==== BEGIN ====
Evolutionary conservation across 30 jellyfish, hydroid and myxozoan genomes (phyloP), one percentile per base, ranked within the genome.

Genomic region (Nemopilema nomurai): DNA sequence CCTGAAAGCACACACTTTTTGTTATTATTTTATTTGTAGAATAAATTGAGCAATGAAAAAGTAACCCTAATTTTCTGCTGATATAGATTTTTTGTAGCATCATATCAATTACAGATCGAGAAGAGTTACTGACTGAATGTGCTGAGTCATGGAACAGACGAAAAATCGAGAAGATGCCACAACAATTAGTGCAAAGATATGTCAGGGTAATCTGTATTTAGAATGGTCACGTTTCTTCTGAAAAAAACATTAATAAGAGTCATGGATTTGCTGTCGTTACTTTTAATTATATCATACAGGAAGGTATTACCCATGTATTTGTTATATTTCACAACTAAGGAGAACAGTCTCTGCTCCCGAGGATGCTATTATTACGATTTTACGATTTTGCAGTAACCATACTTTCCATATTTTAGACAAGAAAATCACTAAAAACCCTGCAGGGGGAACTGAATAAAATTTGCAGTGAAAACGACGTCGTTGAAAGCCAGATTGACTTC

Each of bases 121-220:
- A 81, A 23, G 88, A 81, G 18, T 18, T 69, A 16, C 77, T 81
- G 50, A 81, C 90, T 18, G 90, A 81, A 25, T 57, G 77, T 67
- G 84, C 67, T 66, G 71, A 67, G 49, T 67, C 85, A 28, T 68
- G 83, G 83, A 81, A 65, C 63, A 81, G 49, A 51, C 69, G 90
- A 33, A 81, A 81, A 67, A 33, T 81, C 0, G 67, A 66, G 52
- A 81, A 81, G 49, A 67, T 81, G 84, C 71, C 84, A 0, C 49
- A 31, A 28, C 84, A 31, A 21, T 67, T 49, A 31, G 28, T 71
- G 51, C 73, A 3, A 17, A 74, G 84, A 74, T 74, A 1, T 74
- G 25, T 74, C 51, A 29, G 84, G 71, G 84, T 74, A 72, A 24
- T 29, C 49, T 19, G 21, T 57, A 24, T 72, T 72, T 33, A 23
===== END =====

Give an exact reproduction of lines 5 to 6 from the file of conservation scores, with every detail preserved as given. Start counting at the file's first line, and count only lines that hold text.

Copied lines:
- G 50, A 81, C 90, T 18, G 90, A 81, A 25, T 57, G 77, T 67
- G 84, C 67, T 66, G 71, A 67, G 49, T 67, C 85, A 28, T 68